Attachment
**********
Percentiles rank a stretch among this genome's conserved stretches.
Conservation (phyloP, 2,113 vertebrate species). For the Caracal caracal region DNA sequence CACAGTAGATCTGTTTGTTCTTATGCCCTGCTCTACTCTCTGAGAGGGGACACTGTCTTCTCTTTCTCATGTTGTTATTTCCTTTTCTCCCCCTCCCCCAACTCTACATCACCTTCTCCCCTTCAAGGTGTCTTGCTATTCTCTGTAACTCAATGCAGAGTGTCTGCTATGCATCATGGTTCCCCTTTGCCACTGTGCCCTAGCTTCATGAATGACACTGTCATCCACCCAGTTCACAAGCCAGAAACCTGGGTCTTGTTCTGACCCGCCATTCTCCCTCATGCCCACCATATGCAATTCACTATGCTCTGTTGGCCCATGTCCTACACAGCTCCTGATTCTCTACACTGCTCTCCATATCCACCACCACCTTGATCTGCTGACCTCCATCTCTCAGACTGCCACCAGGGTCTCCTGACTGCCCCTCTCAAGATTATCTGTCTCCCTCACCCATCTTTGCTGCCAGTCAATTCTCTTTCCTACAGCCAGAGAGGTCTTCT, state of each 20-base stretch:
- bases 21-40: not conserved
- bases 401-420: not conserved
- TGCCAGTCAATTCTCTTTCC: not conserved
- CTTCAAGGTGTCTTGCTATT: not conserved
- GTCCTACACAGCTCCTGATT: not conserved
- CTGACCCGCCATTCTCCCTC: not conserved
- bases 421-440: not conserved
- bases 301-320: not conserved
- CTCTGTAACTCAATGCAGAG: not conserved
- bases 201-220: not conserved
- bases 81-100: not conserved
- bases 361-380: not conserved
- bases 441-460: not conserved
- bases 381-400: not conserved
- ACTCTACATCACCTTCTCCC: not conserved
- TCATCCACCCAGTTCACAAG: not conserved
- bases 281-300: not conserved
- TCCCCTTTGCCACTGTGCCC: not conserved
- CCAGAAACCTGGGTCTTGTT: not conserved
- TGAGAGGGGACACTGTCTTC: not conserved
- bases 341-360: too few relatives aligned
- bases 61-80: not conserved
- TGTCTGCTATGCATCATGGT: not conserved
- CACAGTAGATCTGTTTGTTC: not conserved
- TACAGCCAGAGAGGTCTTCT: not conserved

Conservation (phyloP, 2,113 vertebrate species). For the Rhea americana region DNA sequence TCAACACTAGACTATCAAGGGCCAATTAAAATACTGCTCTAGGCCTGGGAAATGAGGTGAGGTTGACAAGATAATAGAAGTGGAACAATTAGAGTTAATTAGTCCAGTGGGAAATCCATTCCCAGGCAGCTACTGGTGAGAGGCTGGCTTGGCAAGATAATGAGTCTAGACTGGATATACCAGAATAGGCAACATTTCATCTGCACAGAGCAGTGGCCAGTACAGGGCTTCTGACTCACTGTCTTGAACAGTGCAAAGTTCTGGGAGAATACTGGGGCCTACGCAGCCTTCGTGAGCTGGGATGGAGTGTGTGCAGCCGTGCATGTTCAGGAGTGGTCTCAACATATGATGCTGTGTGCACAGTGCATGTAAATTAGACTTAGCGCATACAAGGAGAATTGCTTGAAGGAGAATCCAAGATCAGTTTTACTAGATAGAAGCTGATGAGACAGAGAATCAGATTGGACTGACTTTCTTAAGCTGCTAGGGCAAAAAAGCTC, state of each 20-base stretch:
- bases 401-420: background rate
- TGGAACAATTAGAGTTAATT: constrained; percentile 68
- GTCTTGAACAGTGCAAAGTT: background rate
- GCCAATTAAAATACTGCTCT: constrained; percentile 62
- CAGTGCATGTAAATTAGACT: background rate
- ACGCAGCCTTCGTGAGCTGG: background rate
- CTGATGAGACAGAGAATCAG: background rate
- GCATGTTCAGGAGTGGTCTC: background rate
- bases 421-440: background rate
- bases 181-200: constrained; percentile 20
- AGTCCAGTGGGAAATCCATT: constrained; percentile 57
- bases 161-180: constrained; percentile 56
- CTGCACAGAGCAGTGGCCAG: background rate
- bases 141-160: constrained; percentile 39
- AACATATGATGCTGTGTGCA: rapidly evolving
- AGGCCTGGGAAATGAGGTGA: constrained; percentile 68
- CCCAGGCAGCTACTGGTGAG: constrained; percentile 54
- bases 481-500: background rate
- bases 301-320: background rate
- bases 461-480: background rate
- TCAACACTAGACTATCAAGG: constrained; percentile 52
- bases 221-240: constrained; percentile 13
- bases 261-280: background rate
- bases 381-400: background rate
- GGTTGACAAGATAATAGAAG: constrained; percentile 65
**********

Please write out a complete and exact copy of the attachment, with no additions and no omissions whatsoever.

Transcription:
Percentiles rank a stretch among this genome's conserved stretches.
Conservation (phyloP, 2,113 vertebrate species). For the Caracal caracal region DNA sequence CACAGTAGATCTGTTTGTTCTTATGCCCTGCTCTACTCTCTGAGAGGGGACACTGTCTTCTCTTTCTCATGTTGTTATTTCCTTTTCTCCCCCTCCCCCAACTCTACATCACCTTCTCCCCTTCAAGGTGTCTTGCTATTCTCTGTAACTCAATGCAGAGTGTCTGCTATGCATCATGGTTCCCCTTTGCCACTGTGCCCTAGCTTCATGAATGACACTGTCATCCACCCAGTTCACAAGCCAGAAACCTGGGTCTTGTTCTGACCCGCCATTCTCCCTCATGCCCACCATATGCAATTCACTATGCTCTGTTGGCCCATGTCCTACACAGCTCCTGATTCTCTACACTGCTCTCCATATCCACCACCACCTTGATCTGCTGACCTCCATCTCTCAGACTGCCACCAGGGTCTCCTGACTGCCCCTCTCAAGATTATCTGTCTCCCTCACCCATCTTTGCTGCCAGTCAATTCTCTTTCCTACAGCCAGAGAGGTCTTCT, state of each 20-base stretch:
- bases 21-40: not conserved
- bases 401-420: not conserved
- TGCCAGTCAATTCTCTTTCC: not conserved
- CTTCAAGGTGTCTTGCTATT: not conserved
- GTCCTACACAGCTCCTGATT: not conserved
- CTGACCCGCCATTCTCCCTC: not conserved
- bases 421-440: not conserved
- bases 301-320: not conserved
- CTCTGTAACTCAATGCAGAG: not conserved
- bases 201-220: not conserved
- bases 81-100: not conserved
- bases 361-380: not conserved
- bases 441-460: not conserved
- bases 381-400: not conserved
- ACTCTACATCACCTTCTCCC: not conserved
- TCATCCACCCAGTTCACAAG: not conserved
- bases 281-300: not conserved
- TCCCCTTTGCCACTGTGCCC: not conserved
- CCAGAAACCTGGGTCTTGTT: not conserved
- TGAGAGGGGACACTGTCTTC: not conserved
- bases 341-360: too few relatives aligned
- bases 61-80: not conserved
- TGTCTGCTATGCATCATGGT: not conserved
- CACAGTAGATCTGTTTGTTC: not conserved
- TACAGCCAGAGAGGTCTTCT: not conserved

Conservation (phyloP, 2,113 vertebrate species). For the Rhea americana region DNA sequence TCAACACTAGACTATCAAGGGCCAATTAAAATACTGCTCTAGGCCTGGGAAATGAGGTGAGGTTGACAAGATAATAGAAGTGGAACAATTAGAGTTAATTAGTCCAGTGGGAAATCCATTCCCAGGCAGCTACTGGTGAGAGGCTGGCTTGGCAAGATAATGAGTCTAGACTGGATATACCAGAATAGGCAACATTTCATCTGCACAGAGCAGTGGCCAGTACAGGGCTTCTGACTCACTGTCTTGAACAGTGCAAAGTTCTGGGAGAATACTGGGGCCTACGCAGCCTTCGTGAGCTGGGATGGAGTGTGTGCAGCCGTGCATGTTCAGGAGTGGTCTCAACATATGATGCTGTGTGCACAGTGCATGTAAATTAGACTTAGCGCATACAAGGAGAATTGCTTGAAGGAGAATCCAAGATCAGTTTTACTAGATAGAAGCTGATGAGACAGAGAATCAGATTGGACTGACTTTCTTAAGCTGCTAGGGCAAAAAAGCTC, state of each 20-base stretch:
- bases 401-420: background rate
- TGGAACAATTAGAGTTAATT: constrained; percentile 68
- GTCTTGAACAGTGCAAAGTT: background rate
- GCCAATTAAAATACTGCTCT: constrained; percentile 62
- CAGTGCATGTAAATTAGACT: background rate
- ACGCAGCCTTCGTGAGCTGG: background rate
- CTGATGAGACAGAGAATCAG: background rate
- GCATGTTCAGGAGTGGTCTC: background rate
- bases 421-440: background rate
- bases 181-200: constrained; percentile 20
- AGTCCAGTGGGAAATCCATT: constrained; percentile 57
- bases 161-180: constrained; percentile 56
- CTGCACAGAGCAGTGGCCAG: background rate
- bases 141-160: constrained; percentile 39
- AACATATGATGCTGTGTGCA: rapidly evolving
- AGGCCTGGGAAATGAGGTGA: constrained; percentile 68
- CCCAGGCAGCTACTGGTGAG: constrained; percentile 54
- bases 481-500: background rate
- bases 301-320: background rate
- bases 461-480: background rate
- TCAACACTAGACTATCAAGG: constrained; percentile 52
- bases 221-240: constrained; percentile 13
- bases 261-280: background rate
- bases 381-400: background rate
- GGTTGACAAGATAATAGAAG: constrained; percentile 65